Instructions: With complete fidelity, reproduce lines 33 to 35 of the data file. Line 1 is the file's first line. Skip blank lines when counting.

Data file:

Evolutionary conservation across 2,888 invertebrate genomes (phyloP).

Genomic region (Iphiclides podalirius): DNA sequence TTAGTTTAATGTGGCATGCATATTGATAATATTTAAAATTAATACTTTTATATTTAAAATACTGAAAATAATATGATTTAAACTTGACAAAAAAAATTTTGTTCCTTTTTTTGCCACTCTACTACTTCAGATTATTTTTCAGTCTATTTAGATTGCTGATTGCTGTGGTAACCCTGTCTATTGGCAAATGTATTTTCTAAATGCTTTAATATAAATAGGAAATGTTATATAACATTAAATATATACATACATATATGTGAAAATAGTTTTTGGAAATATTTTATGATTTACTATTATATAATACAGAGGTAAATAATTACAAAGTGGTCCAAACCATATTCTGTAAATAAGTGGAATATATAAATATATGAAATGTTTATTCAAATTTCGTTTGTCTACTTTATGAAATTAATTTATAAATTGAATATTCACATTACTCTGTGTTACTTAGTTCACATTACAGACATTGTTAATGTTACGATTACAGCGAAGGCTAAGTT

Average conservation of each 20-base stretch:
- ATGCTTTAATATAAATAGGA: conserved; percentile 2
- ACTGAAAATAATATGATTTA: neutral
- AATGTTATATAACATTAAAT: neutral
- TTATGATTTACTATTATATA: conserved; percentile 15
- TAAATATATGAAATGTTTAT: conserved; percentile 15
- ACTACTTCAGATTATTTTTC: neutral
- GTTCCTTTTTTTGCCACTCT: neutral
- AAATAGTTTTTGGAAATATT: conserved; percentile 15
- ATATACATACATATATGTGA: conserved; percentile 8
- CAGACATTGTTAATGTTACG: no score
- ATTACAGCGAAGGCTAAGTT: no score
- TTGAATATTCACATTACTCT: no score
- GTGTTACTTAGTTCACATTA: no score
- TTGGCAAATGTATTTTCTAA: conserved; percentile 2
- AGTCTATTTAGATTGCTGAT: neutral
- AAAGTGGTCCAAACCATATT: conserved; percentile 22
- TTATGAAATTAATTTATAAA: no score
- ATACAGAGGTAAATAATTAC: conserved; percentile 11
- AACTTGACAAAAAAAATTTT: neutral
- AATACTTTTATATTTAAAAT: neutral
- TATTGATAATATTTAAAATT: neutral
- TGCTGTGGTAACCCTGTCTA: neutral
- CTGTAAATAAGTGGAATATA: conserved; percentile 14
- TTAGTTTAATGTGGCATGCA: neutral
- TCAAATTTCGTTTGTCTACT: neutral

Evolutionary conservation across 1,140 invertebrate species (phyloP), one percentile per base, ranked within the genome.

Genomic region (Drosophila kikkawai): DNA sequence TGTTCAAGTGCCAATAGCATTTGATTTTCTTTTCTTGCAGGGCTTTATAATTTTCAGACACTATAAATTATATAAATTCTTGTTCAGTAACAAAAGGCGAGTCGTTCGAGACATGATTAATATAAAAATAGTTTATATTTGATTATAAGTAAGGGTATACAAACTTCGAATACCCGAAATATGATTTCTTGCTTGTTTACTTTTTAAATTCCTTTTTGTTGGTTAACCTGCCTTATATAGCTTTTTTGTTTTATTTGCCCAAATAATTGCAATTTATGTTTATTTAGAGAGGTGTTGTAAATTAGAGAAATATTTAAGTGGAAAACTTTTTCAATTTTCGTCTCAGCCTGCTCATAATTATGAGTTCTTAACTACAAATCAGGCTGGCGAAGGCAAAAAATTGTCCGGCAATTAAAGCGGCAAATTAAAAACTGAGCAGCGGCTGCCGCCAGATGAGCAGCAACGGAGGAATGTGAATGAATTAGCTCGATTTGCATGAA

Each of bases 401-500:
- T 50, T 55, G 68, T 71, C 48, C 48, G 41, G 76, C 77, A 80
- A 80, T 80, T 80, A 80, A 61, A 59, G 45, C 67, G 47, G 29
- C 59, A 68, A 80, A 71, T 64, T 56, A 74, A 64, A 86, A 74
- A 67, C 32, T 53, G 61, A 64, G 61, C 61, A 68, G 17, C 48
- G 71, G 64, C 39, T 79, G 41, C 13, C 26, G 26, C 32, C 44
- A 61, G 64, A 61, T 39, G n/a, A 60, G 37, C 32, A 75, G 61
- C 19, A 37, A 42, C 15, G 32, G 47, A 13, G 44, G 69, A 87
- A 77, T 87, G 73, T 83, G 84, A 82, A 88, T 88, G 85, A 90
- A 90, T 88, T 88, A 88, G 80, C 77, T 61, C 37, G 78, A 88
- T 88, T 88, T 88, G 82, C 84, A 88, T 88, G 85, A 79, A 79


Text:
- A 80, T 80, T 80, A 80, A 61, A 59, G 45, C 67, G 47, G 29
- C 59, A 68, A 80, A 71, T 64, T 56, A 74, A 64, A 86, A 74
- A 67, C 32, T 53, G 61, A 64, G 61, C 61, A 68, G 17, C 48